Mothering, Albinism and Human Rights: The Disproportionate Impact of Health-Related Stigma in Tanzania

In many parts of the world, mothers affected by albinism—whether as mothers of children with albinism or themselves with albinism—are disproportionately impacted by a constellation of health-related stigma, associated worldviews and human rights violations.  Read our Open Access paper (available at link below) about our critical ethnographic study in Tanzania, where we engaged with the voices of mothers impacted by albinism and key stakeholders to elucidate experiences of stigma.

The narratives of mothers impacted by albinism revealed internalized subjective stigma, social stigma such as being ostracized by family and community, and structural stigma on account of lack of access to social determinants of health (SDH). Health systems are one of the social determinants of health for mothers impacted by albinism, through mechanisms such as: stigmatizing attitudes and behaviours of healthcare providers, especially at the time of birth; a lack of access to timely quality health services, in particular skin and eye care; and a lack of health-related education about the cause and care of albinism.

Gender inequality as another SDH featured prominently as an amplifier of stigma. Problematic constructions of masculinity and femininity in the family context were interlaced with stigmatizing beliefs and practices. Taking a closer look at underpinning worldviews and ontology or theory of being that sustain such stigma, mothers with albinism are perceived to lack some ontological qualities necessary to be a full human person. These constructions of gendered stigma carry real consequences. Gender-based violence and abandonment were experienced by many of the mothers in our study. Gender inequality meant that for many they were without resources, power, and control, while being burdened with full responsibility for the welfare of their children.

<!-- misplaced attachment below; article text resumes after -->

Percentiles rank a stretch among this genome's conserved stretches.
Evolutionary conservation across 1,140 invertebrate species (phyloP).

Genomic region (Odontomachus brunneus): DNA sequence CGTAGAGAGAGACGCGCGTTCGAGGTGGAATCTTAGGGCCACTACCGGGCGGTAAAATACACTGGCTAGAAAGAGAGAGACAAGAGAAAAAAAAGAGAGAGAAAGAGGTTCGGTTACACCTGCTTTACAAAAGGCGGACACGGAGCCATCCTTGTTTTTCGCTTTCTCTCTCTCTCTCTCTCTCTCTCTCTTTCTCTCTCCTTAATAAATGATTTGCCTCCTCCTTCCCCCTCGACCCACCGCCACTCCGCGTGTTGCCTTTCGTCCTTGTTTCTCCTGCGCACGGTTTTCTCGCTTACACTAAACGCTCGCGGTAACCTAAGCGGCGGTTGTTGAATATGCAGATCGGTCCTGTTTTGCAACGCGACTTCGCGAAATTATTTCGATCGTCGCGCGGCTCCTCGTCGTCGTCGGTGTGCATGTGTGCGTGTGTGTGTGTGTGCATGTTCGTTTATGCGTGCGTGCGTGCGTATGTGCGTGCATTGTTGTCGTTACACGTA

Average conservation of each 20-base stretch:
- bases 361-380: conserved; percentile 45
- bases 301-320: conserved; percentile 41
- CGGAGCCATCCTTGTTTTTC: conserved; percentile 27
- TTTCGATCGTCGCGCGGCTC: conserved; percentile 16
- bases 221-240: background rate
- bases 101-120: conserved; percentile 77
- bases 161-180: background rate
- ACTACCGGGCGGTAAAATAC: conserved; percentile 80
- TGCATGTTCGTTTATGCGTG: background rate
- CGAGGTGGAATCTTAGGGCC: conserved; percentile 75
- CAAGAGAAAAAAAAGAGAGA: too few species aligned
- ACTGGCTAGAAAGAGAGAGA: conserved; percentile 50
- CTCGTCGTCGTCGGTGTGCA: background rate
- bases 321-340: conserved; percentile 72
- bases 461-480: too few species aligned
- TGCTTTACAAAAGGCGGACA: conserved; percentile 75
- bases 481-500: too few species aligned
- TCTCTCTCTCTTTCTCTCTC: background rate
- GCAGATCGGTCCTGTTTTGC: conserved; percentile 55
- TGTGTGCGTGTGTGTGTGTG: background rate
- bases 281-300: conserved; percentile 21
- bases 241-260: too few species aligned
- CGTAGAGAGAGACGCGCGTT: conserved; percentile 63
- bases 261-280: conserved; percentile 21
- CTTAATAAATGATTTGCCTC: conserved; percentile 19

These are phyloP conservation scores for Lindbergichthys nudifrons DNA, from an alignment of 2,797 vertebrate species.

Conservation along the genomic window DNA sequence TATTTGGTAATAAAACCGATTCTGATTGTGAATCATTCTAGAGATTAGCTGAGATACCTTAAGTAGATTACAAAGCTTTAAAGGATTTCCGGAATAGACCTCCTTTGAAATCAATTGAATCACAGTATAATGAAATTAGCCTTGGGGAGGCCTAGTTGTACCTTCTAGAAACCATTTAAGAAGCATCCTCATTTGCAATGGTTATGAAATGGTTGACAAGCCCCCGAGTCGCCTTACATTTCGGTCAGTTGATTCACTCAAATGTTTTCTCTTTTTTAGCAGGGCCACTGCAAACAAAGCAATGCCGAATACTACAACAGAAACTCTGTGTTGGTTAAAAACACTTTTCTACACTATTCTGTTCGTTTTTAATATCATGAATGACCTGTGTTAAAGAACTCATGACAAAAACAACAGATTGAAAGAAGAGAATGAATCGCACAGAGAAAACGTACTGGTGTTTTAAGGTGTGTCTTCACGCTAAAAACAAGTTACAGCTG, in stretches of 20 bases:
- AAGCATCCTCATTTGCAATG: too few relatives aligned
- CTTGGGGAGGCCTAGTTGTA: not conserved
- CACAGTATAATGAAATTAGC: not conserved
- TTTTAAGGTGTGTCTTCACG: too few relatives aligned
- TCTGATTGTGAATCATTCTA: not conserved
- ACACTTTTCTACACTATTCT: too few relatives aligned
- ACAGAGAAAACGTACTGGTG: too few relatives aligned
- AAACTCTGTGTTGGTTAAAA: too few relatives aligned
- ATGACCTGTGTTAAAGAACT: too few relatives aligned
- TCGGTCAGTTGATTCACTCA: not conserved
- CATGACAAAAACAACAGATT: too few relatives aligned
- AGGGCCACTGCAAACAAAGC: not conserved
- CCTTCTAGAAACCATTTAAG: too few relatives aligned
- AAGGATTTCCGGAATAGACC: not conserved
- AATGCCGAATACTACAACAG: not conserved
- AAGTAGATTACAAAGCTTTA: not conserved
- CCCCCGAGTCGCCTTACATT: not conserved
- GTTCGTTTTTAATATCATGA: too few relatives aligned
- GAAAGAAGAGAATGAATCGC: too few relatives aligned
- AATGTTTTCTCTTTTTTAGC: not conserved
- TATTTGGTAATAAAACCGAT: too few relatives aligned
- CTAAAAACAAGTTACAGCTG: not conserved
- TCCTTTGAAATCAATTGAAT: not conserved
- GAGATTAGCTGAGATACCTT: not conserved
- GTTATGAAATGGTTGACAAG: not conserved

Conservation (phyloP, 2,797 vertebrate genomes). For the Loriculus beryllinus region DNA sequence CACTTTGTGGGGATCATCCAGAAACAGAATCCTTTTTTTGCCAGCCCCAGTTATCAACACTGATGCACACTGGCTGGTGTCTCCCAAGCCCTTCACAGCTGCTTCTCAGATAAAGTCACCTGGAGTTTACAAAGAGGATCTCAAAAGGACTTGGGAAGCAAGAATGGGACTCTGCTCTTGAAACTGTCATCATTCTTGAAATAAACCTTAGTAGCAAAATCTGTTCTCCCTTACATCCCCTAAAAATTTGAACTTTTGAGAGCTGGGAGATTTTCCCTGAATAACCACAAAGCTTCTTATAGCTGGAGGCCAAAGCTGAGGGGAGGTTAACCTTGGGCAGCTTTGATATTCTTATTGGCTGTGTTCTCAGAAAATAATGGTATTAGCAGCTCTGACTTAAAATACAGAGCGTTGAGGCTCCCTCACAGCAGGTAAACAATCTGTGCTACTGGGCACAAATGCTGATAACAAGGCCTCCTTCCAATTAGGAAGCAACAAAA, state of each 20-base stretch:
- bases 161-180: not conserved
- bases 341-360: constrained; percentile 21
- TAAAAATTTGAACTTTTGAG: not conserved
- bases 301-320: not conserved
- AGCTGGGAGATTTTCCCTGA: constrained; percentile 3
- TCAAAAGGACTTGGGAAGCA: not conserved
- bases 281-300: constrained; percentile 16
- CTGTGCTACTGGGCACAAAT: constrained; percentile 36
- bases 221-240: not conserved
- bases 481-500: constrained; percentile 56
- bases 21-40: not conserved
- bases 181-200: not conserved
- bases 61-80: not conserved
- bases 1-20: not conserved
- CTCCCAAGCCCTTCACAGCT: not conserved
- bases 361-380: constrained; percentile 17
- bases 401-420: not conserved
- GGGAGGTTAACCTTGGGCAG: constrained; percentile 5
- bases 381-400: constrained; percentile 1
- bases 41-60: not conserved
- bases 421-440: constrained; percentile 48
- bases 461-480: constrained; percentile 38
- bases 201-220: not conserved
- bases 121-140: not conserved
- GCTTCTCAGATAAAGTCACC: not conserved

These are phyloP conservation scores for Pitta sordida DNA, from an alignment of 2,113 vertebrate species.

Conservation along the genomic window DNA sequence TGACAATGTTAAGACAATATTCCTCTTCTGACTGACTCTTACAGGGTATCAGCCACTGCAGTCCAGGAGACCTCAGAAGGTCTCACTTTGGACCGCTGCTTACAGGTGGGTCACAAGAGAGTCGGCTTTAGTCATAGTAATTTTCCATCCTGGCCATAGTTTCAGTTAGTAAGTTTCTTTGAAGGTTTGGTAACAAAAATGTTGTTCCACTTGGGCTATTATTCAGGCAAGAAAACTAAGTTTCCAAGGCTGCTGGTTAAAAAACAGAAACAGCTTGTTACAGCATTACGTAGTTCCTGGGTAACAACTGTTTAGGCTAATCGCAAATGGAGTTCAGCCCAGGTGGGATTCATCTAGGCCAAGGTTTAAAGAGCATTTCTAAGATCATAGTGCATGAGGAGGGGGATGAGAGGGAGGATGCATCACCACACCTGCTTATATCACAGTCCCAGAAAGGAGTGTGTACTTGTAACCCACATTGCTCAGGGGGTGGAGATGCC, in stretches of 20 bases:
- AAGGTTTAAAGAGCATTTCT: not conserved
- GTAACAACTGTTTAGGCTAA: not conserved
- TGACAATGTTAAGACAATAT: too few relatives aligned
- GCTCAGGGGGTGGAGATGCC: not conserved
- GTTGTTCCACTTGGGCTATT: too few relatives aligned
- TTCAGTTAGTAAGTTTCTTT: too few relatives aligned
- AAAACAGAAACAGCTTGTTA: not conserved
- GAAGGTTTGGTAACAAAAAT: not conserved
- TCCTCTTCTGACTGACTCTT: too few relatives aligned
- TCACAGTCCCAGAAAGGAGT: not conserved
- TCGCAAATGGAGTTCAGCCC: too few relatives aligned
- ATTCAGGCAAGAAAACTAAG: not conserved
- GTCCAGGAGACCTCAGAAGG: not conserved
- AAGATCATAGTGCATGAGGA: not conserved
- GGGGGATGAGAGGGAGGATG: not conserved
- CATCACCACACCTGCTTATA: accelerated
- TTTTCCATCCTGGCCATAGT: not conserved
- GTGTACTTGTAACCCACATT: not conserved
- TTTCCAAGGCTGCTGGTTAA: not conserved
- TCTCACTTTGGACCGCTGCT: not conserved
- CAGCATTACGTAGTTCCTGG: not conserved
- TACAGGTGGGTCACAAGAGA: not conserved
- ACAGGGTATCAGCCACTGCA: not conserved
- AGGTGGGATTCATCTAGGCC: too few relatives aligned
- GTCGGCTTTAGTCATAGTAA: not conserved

For many mothers in our study, mamas’ groups became a lifeline to social inclusion and subsistence. Through the lens of gender as a SDH, the success of these groups can be seen as sites of resistance and agency, where mothers impacted by albinism came to recognize the stigma placed on them and, through finding common experience and new knowledges, grew to resist this stigma.

(Reimer-Kirkham et al., 2020)

A concrete avenue to de-stigmatization of mothers impacted by albinism exists by the application of principles of human rights, particularly equality and non-discrimination; contextual analysis of cultural dynamics including relevant ontology; meaningful participation of rights-claimants, such as peer groups of mothers; and accountability of governments and their obligation to ensure access to health information as a key social determinant of the right to health.

Read the full article here: https://link.springer.com/article/10.1007/s10699-020-09701-0#Sec20

open access

Photo by Eva Blue on Unsplash

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